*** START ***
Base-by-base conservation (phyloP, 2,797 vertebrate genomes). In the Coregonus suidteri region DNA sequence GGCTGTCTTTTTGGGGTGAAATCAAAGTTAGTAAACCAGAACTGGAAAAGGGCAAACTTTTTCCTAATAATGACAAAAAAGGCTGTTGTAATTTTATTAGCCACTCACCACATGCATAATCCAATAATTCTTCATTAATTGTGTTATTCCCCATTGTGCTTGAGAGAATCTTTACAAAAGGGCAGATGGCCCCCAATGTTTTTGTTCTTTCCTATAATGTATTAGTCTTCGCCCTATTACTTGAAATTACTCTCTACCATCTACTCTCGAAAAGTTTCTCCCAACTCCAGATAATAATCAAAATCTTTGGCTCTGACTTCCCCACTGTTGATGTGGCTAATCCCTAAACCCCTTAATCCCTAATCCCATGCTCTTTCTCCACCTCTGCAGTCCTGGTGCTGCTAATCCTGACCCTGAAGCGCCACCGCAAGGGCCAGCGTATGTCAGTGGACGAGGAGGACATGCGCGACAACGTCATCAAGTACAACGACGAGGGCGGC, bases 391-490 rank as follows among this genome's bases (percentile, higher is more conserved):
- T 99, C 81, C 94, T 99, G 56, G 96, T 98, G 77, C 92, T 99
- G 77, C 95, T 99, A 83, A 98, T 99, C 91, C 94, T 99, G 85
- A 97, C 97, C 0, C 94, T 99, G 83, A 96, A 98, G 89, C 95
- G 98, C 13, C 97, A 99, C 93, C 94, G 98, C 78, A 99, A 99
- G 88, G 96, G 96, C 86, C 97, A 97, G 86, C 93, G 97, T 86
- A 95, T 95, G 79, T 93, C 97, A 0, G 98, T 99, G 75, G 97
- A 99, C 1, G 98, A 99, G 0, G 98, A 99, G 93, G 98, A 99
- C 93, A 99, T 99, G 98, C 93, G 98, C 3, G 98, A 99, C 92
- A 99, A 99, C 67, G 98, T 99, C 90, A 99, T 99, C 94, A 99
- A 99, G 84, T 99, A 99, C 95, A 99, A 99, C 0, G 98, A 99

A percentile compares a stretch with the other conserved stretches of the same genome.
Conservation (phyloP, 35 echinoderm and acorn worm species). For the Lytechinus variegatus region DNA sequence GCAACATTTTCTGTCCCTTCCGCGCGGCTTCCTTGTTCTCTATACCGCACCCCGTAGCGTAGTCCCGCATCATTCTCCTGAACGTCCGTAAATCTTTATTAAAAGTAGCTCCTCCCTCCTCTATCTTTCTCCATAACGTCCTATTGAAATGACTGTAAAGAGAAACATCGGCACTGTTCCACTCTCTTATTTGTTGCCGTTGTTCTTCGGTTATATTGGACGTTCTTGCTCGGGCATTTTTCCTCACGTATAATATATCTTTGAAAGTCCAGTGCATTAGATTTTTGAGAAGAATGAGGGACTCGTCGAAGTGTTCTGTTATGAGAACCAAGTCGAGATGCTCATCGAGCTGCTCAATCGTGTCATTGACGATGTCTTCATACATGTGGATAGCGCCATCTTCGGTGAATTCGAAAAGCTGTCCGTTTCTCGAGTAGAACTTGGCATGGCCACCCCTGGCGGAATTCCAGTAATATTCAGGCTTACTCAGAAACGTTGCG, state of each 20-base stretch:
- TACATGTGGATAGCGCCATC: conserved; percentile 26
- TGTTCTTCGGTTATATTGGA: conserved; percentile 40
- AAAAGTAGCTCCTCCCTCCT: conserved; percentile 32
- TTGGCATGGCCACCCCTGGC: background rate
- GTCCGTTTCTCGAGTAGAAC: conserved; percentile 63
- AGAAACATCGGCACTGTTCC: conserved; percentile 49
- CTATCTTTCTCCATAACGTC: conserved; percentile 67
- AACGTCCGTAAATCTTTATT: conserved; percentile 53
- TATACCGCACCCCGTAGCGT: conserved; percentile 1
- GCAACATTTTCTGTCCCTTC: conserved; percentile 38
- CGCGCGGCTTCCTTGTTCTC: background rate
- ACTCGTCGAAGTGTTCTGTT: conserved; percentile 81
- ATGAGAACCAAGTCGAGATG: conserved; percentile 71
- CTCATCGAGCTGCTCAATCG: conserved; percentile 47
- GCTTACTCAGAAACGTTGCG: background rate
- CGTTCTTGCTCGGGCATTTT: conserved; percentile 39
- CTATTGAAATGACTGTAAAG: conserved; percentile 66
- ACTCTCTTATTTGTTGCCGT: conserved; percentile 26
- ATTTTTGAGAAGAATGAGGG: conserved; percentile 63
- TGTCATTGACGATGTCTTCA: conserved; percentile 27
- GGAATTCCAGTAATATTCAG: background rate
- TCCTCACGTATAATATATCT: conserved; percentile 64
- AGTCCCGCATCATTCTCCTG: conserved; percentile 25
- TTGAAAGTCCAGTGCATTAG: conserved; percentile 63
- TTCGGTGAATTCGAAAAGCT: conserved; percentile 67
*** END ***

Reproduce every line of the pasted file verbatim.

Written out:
Base-by-base conservation (phyloP, 2,797 vertebrate genomes). In the Coregonus suidteri region DNA sequence GGCTGTCTTTTTGGGGTGAAATCAAAGTTAGTAAACCAGAACTGGAAAAGGGCAAACTTTTTCCTAATAATGACAAAAAAGGCTGTTGTAATTTTATTAGCCACTCACCACATGCATAATCCAATAATTCTTCATTAATTGTGTTATTCCCCATTGTGCTTGAGAGAATCTTTACAAAAGGGCAGATGGCCCCCAATGTTTTTGTTCTTTCCTATAATGTATTAGTCTTCGCCCTATTACTTGAAATTACTCTCTACCATCTACTCTCGAAAAGTTTCTCCCAACTCCAGATAATAATCAAAATCTTTGGCTCTGACTTCCCCACTGTTGATGTGGCTAATCCCTAAACCCCTTAATCCCTAATCCCATGCTCTTTCTCCACCTCTGCAGTCCTGGTGCTGCTAATCCTGACCCTGAAGCGCCACCGCAAGGGCCAGCGTATGTCAGTGGACGAGGAGGACATGCGCGACAACGTCATCAAGTACAACGACGAGGGCGGC, bases 391-490 rank as follows among this genome's bases (percentile, higher is more conserved):
- T 99, C 81, C 94, T 99, G 56, G 96, T 98, G 77, C 92, T 99
- G 77, C 95, T 99, A 83, A 98, T 99, C 91, C 94, T 99, G 85
- A 97, C 97, C 0, C 94, T 99, G 83, A 96, A 98, G 89, C 95
- G 98, C 13, C 97, A 99, C 93, C 94, G 98, C 78, A 99, A 99
- G 88, G 96, G 96, C 86, C 97, A 97, G 86, C 93, G 97, T 86
- A 95, T 95, G 79, T 93, C 97, A 0, G 98, T 99, G 75, G 97
- A 99, C 1, G 98, A 99, G 0, G 98, A 99, G 93, G 98, A 99
- C 93, A 99, T 99, G 98, C 93, G 98, C 3, G 98, A 99, C 92
- A 99, A 99, C 67, G 98, T 99, C 90, A 99, T 99, C 94, A 99
- A 99, G 84, T 99, A 99, C 95, A 99, A 99, C 0, G 98, A 99

A percentile compares a stretch with the other conserved stretches of the same genome.
Conservation (phyloP, 35 echinoderm and acorn worm species). For the Lytechinus variegatus region DNA sequence GCAACATTTTCTGTCCCTTCCGCGCGGCTTCCTTGTTCTCTATACCGCACCCCGTAGCGTAGTCCCGCATCATTCTCCTGAACGTCCGTAAATCTTTATTAAAAGTAGCTCCTCCCTCCTCTATCTTTCTCCATAACGTCCTATTGAAATGACTGTAAAGAGAAACATCGGCACTGTTCCACTCTCTTATTTGTTGCCGTTGTTCTTCGGTTATATTGGACGTTCTTGCTCGGGCATTTTTCCTCACGTATAATATATCTTTGAAAGTCCAGTGCATTAGATTTTTGAGAAGAATGAGGGACTCGTCGAAGTGTTCTGTTATGAGAACCAAGTCGAGATGCTCATCGAGCTGCTCAATCGTGTCATTGACGATGTCTTCATACATGTGGATAGCGCCATCTTCGGTGAATTCGAAAAGCTGTCCGTTTCTCGAGTAGAACTTGGCATGGCCACCCCTGGCGGAATTCCAGTAATATTCAGGCTTACTCAGAAACGTTGCG, state of each 20-base stretch:
- TACATGTGGATAGCGCCATC: conserved; percentile 26
- TGTTCTTCGGTTATATTGGA: conserved; percentile 40
- AAAAGTAGCTCCTCCCTCCT: conserved; percentile 32
- TTGGCATGGCCACCCCTGGC: background rate
- GTCCGTTTCTCGAGTAGAAC: conserved; percentile 63
- AGAAACATCGGCACTGTTCC: conserved; percentile 49
- CTATCTTTCTCCATAACGTC: conserved; percentile 67
- AACGTCCGTAAATCTTTATT: conserved; percentile 53
- TATACCGCACCCCGTAGCGT: conserved; percentile 1
- GCAACATTTTCTGTCCCTTC: conserved; percentile 38
- CGCGCGGCTTCCTTGTTCTC: background rate
- ACTCGTCGAAGTGTTCTGTT: conserved; percentile 81
- ATGAGAACCAAGTCGAGATG: conserved; percentile 71
- CTCATCGAGCTGCTCAATCG: conserved; percentile 47
- GCTTACTCAGAAACGTTGCG: background rate
- CGTTCTTGCTCGGGCATTTT: conserved; percentile 39
- CTATTGAAATGACTGTAAAG: conserved; percentile 66
- ACTCTCTTATTTGTTGCCGT: conserved; percentile 26
- ATTTTTGAGAAGAATGAGGG: conserved; percentile 63
- TGTCATTGACGATGTCTTCA: conserved; percentile 27
- GGAATTCCAGTAATATTCAG: background rate
- TCCTCACGTATAATATATCT: conserved; percentile 64
- AGTCCCGCATCATTCTCCTG: conserved; percentile 25
- TTGAAAGTCCAGTGCATTAG: conserved; percentile 63
- TTCGGTGAATTCGAAAAGCT: conserved; percentile 67